They are in their 80s and 90s now. Some walk with canes, and a few are in wheelchairs.
But their Army Ranger spirit is as strong today as it was more than 60 years ago when they were firing rifles and submachine guns and lobbing hand grenades on battlefields in Europe and the Pacific.
"There are some real heroes sitting out there," said Jerry Styles, president of the Sons & Daughters of World War II Army Rangers, as he nodded toward the lobby of the Lawrence Holidome, 200 McDonald Drive.
More than 50 former Rangers are attending a three-day reunion that began Thursday with some old-fashioned camaraderie and a bus tour of Lawrence and its historic sites.
Most of the Rangers wore baseball caps bearing their unit designations. A few wore the tan berets of today's Rangers as they sat on sofas and chairs or at tables in the Holidome lobby and traded stories.
"We come here to see each other and hear the same damned old stories," 91-year-old LeRoy Button said with a chuckle.
Button, of Buchanan Lake, Texas, sat in a wheelchair and breathed through his nose with an oxygen tube. He said he considered himself lucky to have lived as long as he has. Exactly 62 years earlier on June 8, 1944, Button was shot and wounded in France, two days after surviving the invasion of Normandy. Wounded with him was Styles' father, Clarence Styles, who also survived.
Button, who was with a Ranger headquarters unit, also had a close call on D-Day when he went ashore at Omaha Beach aboard a landing craft driven by a British crew. It almost struck a booby-trapped obstacle that had been placed on the beach, he said.
Lewis Haight, 82, recalled a friend getting shot and killed by a German soldier just as his squad was getting ready to move across a road into a wooded area.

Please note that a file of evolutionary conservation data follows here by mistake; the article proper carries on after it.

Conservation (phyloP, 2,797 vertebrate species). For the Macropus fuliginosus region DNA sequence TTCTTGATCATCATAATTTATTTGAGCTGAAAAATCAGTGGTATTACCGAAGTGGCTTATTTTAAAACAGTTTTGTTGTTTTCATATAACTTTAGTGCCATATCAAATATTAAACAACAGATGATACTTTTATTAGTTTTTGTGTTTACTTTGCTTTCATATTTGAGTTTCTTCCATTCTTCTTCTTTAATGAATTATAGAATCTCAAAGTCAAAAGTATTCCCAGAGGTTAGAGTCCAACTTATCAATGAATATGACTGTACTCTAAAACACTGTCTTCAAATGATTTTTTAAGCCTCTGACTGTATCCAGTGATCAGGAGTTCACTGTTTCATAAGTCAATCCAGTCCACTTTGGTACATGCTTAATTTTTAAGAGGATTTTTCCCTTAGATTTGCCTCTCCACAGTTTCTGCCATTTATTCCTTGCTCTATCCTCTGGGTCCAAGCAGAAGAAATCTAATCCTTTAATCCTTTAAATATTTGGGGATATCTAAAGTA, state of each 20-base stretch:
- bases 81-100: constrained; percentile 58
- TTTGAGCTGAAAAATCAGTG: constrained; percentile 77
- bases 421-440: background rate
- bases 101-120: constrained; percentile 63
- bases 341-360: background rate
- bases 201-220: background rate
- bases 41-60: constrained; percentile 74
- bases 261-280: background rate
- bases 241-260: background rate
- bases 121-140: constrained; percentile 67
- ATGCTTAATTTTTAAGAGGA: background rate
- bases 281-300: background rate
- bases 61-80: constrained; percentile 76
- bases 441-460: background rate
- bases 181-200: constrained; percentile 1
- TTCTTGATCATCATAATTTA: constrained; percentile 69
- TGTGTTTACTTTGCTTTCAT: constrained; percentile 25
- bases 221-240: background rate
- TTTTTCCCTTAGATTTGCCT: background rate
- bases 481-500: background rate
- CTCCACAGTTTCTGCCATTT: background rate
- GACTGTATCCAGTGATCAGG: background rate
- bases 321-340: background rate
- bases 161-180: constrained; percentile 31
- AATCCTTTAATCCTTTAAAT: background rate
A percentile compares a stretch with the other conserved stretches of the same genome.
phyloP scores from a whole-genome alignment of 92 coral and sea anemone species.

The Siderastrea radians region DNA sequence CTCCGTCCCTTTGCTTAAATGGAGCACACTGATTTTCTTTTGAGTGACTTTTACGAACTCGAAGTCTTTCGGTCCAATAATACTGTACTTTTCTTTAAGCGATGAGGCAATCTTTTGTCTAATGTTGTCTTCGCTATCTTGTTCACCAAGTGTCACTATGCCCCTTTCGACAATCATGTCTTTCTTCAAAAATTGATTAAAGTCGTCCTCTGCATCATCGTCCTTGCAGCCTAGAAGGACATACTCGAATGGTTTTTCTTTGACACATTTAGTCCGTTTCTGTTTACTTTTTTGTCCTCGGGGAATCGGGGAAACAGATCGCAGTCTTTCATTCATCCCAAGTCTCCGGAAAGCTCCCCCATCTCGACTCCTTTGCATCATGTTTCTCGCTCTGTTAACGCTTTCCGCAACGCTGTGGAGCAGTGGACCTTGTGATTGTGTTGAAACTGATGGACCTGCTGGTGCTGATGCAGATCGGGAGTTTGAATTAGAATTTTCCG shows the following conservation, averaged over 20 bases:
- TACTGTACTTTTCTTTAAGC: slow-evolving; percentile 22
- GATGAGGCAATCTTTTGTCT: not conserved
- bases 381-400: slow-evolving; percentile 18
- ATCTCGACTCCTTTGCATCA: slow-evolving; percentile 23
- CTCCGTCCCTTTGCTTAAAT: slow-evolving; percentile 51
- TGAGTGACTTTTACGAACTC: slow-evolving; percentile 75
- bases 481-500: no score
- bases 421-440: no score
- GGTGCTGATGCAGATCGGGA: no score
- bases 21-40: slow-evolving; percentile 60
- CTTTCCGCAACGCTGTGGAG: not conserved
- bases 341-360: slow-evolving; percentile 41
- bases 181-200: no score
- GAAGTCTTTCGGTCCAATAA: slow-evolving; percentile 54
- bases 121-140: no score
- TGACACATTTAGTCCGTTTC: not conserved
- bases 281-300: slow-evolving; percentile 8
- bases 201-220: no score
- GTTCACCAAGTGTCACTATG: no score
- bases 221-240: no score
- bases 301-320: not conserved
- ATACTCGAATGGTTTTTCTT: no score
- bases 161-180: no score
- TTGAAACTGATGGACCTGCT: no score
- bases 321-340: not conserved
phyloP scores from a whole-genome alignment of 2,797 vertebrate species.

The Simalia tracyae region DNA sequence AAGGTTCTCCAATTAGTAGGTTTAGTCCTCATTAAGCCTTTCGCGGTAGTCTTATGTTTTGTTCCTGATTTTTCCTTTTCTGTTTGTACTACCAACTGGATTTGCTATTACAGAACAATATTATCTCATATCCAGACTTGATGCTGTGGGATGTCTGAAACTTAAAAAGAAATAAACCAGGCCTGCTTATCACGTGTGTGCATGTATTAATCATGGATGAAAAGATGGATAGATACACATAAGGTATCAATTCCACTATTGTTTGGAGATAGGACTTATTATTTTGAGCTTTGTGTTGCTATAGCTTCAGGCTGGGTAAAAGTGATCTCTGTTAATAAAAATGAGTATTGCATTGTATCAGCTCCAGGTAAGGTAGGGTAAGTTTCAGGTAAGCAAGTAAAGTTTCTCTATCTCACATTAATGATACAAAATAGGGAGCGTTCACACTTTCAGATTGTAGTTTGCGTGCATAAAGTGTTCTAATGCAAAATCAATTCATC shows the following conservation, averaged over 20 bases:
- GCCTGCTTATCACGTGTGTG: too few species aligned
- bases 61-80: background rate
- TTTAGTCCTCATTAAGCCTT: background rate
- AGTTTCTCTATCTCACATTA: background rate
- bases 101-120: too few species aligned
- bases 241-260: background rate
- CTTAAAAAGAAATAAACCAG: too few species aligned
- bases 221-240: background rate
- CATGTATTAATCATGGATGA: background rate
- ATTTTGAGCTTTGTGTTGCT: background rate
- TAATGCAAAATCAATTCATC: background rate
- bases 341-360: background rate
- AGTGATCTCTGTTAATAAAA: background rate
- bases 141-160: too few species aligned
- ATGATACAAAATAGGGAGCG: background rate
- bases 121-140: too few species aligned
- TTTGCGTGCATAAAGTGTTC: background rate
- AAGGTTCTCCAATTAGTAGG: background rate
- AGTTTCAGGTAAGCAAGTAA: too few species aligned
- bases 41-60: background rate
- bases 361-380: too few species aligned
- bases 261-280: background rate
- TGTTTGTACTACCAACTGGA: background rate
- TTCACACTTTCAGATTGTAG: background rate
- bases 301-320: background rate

Haight shot and killed the German.
"I still remember the look on his face," Haight, of Swannanoa, N.C., said of the German. "He knew what was going to happen next."
Haight also earned the Silver Star for helping rescue a soldier.
Not all of the stories being told at the Holidome were about battles. Red Gilbert, of Milton, N.H., was at a replacement depot in North Africa when someone arrived asking for volunteers to join the Rangers. Gilbert and a friend immediately signed up.
"I think we were getting tired of hanging around the depot waiting," the 85-year-old said. "Once you get in you've always got that Ranger spirit."
Rangers trained hard and played hard, Gilbert said.
"We'd run 15 miles into a town, Tomcat around, drink all night and then run back the next morning," Gilbert said, smiling.
Little red book
Jerry Styles carries a small, red address book in his pocket. His father brought it back with him after the war. It lists dozens of names and addresses for his Ranger comrades. Clarence "Lucky" Styles died in a car wreck after the war. Jerry, who was only 1 year old at the time, was in the car with him.
"Three Purple Hearts and four Bronze Stars, and then he gets killed in a car wreck," Jerry Styles said.
About five years ago, Jerry Styles began tracking down his father's former Ranger buddies. He found many of them. He received letters from family members of those who had died. It also was about then that he became involved with the Sons & Daughters group and began helping organize the reunions.
"I just wanted to find out about my past," he said. "I never knew my dad."
Thursday night, following a buffet dinner, the Rangers met Lawrence sculptor Jim Brothers, who talked to them about making sculptures for the D-Day Memorial. Today they will attend a private memorial service at the Dole Institute of Politics on the Kansas University campus, followed by a catered outdoor dinner and World War II memorial carillon of the era's songs.
At 9 a.m. today a Ranger Store will open to the public near the pool area inside the Holidome lobby. Books, T-shirts, hats and other memorabilia will be available for sale. The store will close at 1 p.m. and reopen Saturday from 10 a.m. to 3 p.m.